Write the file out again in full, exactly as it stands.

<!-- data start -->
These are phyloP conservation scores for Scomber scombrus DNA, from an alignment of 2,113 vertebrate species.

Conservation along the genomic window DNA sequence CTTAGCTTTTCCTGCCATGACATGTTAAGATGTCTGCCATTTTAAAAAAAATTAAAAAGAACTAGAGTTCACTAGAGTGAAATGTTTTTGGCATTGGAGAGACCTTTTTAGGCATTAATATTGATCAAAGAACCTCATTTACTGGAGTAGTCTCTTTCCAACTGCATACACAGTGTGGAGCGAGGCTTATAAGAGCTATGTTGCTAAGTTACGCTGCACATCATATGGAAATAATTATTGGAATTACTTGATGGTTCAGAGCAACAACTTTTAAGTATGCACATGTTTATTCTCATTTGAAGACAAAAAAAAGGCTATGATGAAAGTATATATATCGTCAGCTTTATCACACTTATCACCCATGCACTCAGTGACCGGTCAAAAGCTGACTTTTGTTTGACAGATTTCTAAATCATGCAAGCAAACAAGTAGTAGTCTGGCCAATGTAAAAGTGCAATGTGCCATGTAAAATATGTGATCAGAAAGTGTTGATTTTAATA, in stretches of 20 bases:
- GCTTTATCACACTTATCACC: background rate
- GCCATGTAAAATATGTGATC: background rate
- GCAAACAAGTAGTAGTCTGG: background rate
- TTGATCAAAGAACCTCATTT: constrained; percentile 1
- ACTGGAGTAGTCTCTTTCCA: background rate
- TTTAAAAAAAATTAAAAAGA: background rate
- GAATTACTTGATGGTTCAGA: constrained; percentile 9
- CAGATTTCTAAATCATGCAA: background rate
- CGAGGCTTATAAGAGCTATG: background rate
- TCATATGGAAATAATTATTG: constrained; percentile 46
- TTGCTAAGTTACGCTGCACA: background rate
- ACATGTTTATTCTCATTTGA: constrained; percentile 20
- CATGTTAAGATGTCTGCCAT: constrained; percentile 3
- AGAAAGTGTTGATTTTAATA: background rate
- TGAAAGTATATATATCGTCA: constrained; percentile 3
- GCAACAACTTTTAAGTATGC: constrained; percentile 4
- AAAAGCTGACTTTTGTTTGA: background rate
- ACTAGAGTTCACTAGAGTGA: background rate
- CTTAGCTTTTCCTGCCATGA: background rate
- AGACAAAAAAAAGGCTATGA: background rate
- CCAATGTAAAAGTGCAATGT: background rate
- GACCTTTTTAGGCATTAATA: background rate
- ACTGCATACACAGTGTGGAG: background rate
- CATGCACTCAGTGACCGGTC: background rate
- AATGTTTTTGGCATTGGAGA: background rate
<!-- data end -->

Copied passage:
These are phyloP conservation scores for Scomber scombrus DNA, from an alignment of 2,113 vertebrate species.

Conservation along the genomic window DNA sequence CTTAGCTTTTCCTGCCATGACATGTTAAGATGTCTGCCATTTTAAAAAAAATTAAAAAGAACTAGAGTTCACTAGAGTGAAATGTTTTTGGCATTGGAGAGACCTTTTTAGGCATTAATATTGATCAAAGAACCTCATTTACTGGAGTAGTCTCTTTCCAACTGCATACACAGTGTGGAGCGAGGCTTATAAGAGCTATGTTGCTAAGTTACGCTGCACATCATATGGAAATAATTATTGGAATTACTTGATGGTTCAGAGCAACAACTTTTAAGTATGCACATGTTTATTCTCATTTGAAGACAAAAAAAAGGCTATGATGAAAGTATATATATCGTCAGCTTTATCACACTTATCACCCATGCACTCAGTGACCGGTCAAAAGCTGACTTTTGTTTGACAGATTTCTAAATCATGCAAGCAAACAAGTAGTAGTCTGGCCAATGTAAAAGTGCAATGTGCCATGTAAAATATGTGATCAGAAAGTGTTGATTTTAATA, in stretches of 20 bases:
- GCTTTATCACACTTATCACC: background rate
- GCCATGTAAAATATGTGATC: background rate
- GCAAACAAGTAGTAGTCTGG: background rate
- TTGATCAAAGAACCTCATTT: constrained; percentile 1
- ACTGGAGTAGTCTCTTTCCA: background rate
- TTTAAAAAAAATTAAAAAGA: background rate
- GAATTACTTGATGGTTCAGA: constrained; percentile 9
- CAGATTTCTAAATCATGCAA: background rate
- CGAGGCTTATAAGAGCTATG: background rate
- TCATATGGAAATAATTATTG: constrained; percentile 46
- TTGCTAAGTTACGCTGCACA: background rate
- ACATGTTTATTCTCATTTGA: constrained; percentile 20
- CATGTTAAGATGTCTGCCAT: constrained; percentile 3
- AGAAAGTGTTGATTTTAATA: background rate
- TGAAAGTATATATATCGTCA: constrained; percentile 3
- GCAACAACTTTTAAGTATGC: constrained; percentile 4
- AAAAGCTGACTTTTGTTTGA: background rate
- ACTAGAGTTCACTAGAGTGA: background rate
- CTTAGCTTTTCCTGCCATGA: background rate
- AGACAAAAAAAAGGCTATGA: background rate
- CCAATGTAAAAGTGCAATGT: background rate
- GACCTTTTTAGGCATTAATA: background rate
- ACTGCATACACAGTGTGGAG: background rate
- CATGCACTCAGTGACCGGTC: background rate
- AATGTTTTTGGCATTGGAGA: background rate